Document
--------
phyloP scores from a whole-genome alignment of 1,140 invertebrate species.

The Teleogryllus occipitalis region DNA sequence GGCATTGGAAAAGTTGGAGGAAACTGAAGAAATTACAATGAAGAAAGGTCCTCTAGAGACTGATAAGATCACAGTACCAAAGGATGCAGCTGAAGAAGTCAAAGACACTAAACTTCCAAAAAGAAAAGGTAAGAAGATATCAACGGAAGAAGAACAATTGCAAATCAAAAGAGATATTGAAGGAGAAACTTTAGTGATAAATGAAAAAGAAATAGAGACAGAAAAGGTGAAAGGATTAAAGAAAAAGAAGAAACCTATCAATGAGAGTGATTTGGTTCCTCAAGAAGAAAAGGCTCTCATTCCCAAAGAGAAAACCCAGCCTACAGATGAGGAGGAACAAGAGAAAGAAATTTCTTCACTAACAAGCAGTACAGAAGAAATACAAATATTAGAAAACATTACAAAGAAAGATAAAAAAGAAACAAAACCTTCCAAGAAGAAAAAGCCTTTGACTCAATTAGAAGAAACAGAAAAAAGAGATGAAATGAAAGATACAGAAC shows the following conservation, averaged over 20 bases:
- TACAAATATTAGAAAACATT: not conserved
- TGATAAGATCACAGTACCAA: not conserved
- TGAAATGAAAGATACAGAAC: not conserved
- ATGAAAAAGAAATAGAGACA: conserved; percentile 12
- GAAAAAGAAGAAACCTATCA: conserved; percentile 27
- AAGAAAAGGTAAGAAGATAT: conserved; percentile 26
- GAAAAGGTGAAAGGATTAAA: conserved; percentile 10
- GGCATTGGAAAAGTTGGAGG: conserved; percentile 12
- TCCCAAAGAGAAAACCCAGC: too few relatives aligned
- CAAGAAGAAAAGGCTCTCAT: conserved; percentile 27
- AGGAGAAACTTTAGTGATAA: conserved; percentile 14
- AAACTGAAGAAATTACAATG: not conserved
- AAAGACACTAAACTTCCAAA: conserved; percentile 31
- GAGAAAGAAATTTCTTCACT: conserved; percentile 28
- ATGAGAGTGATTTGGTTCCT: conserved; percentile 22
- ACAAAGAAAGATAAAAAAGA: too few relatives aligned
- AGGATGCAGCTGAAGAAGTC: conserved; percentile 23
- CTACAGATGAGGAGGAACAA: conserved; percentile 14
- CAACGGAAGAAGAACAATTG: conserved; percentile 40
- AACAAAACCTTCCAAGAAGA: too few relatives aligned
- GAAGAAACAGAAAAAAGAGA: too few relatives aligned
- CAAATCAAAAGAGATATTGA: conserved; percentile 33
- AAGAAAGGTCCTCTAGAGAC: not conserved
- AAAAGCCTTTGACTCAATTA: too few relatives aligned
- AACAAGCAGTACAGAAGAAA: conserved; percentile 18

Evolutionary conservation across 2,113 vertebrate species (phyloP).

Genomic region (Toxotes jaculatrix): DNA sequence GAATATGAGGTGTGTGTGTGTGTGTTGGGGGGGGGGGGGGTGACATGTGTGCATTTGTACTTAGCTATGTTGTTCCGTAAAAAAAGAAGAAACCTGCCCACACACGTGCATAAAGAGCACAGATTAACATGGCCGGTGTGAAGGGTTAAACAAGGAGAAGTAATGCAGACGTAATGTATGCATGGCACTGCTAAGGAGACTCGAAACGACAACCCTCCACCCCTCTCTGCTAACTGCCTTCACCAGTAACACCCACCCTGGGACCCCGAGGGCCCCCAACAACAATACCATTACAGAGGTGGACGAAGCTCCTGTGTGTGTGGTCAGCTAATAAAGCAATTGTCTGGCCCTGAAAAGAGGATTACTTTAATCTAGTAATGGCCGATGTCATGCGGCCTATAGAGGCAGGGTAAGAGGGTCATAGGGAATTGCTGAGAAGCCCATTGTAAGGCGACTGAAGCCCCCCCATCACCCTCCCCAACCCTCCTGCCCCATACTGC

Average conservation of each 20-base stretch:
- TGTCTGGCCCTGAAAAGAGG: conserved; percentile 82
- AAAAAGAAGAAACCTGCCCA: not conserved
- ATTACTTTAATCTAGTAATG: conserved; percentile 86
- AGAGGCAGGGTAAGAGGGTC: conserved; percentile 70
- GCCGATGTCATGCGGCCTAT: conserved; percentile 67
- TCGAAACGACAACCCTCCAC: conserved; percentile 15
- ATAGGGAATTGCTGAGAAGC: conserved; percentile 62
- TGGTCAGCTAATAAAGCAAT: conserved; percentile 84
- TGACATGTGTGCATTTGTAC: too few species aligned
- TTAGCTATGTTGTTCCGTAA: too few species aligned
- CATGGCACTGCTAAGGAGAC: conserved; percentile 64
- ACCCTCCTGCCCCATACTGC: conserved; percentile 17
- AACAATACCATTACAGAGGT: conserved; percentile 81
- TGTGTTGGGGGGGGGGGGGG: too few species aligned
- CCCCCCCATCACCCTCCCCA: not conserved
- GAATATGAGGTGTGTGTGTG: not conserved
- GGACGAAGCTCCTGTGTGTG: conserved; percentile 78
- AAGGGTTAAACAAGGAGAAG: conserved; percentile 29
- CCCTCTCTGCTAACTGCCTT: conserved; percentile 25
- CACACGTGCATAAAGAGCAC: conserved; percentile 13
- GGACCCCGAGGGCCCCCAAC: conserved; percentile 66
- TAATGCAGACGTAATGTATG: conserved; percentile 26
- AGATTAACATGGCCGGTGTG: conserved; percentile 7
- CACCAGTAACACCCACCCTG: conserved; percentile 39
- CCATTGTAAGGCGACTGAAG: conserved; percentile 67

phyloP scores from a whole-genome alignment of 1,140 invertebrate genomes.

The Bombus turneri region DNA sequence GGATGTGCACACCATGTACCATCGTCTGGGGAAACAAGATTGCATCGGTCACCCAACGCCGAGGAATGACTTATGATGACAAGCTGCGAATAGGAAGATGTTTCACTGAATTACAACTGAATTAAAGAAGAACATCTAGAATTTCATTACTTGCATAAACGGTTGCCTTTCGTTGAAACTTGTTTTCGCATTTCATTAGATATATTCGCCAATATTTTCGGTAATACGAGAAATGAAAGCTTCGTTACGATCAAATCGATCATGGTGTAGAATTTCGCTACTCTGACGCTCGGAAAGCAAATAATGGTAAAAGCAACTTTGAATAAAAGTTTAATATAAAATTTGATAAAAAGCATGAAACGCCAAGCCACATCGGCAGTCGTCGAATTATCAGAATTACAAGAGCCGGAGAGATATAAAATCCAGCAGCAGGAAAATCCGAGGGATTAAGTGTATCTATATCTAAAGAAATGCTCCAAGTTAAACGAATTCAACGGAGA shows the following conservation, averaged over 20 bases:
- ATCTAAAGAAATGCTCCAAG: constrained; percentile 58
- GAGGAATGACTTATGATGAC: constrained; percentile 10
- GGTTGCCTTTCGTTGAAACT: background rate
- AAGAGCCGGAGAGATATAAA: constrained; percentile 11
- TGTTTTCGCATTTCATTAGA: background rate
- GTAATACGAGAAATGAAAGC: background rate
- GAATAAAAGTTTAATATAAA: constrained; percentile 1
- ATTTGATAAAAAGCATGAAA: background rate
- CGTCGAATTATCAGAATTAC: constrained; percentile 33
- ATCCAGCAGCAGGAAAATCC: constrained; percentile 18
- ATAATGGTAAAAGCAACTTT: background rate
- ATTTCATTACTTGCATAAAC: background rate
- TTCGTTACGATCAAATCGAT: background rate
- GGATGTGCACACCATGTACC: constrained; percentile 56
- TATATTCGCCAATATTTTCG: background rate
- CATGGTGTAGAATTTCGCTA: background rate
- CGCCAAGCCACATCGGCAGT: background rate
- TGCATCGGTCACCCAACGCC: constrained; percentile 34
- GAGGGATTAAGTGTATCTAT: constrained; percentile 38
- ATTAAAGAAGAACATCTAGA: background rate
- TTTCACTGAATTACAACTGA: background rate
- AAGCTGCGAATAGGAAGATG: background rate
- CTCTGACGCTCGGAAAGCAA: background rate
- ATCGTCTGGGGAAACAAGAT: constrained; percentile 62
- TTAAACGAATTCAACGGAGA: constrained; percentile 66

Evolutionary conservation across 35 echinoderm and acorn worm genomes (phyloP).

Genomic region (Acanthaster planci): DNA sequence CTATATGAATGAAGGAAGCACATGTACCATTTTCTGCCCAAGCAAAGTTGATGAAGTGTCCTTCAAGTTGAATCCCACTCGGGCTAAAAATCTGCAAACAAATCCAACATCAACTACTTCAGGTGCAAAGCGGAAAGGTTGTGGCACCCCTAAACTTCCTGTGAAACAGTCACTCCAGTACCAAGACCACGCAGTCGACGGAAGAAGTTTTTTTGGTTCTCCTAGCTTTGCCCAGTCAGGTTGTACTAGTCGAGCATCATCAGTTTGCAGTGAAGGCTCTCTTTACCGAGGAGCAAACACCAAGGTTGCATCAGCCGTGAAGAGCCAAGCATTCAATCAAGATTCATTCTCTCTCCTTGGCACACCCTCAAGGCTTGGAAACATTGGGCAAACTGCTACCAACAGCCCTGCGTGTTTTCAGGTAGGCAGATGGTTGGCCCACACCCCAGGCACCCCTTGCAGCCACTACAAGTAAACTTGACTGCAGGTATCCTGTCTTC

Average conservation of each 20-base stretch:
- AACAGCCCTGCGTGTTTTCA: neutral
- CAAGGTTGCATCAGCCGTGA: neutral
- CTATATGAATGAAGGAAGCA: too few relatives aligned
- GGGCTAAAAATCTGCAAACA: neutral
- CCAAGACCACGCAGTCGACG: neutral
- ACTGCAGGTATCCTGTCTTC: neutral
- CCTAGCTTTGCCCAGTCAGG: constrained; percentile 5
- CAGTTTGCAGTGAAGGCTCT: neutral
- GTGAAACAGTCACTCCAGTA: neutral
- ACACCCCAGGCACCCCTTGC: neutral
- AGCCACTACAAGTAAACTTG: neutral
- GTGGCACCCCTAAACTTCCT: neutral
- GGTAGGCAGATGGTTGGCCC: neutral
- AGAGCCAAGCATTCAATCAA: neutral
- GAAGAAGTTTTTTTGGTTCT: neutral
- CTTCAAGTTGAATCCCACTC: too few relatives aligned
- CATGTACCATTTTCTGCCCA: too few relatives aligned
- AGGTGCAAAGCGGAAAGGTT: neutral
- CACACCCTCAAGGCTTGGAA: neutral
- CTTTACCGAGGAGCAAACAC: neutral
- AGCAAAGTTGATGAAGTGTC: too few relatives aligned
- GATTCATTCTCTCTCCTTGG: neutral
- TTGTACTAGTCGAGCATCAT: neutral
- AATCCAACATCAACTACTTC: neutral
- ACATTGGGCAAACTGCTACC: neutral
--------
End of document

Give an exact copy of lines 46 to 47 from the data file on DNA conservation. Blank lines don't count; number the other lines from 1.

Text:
- GAATATGAGGTGTGTGTGTG: not conserved
- GGACGAAGCTCCTGTGTGTG: conserved; percentile 78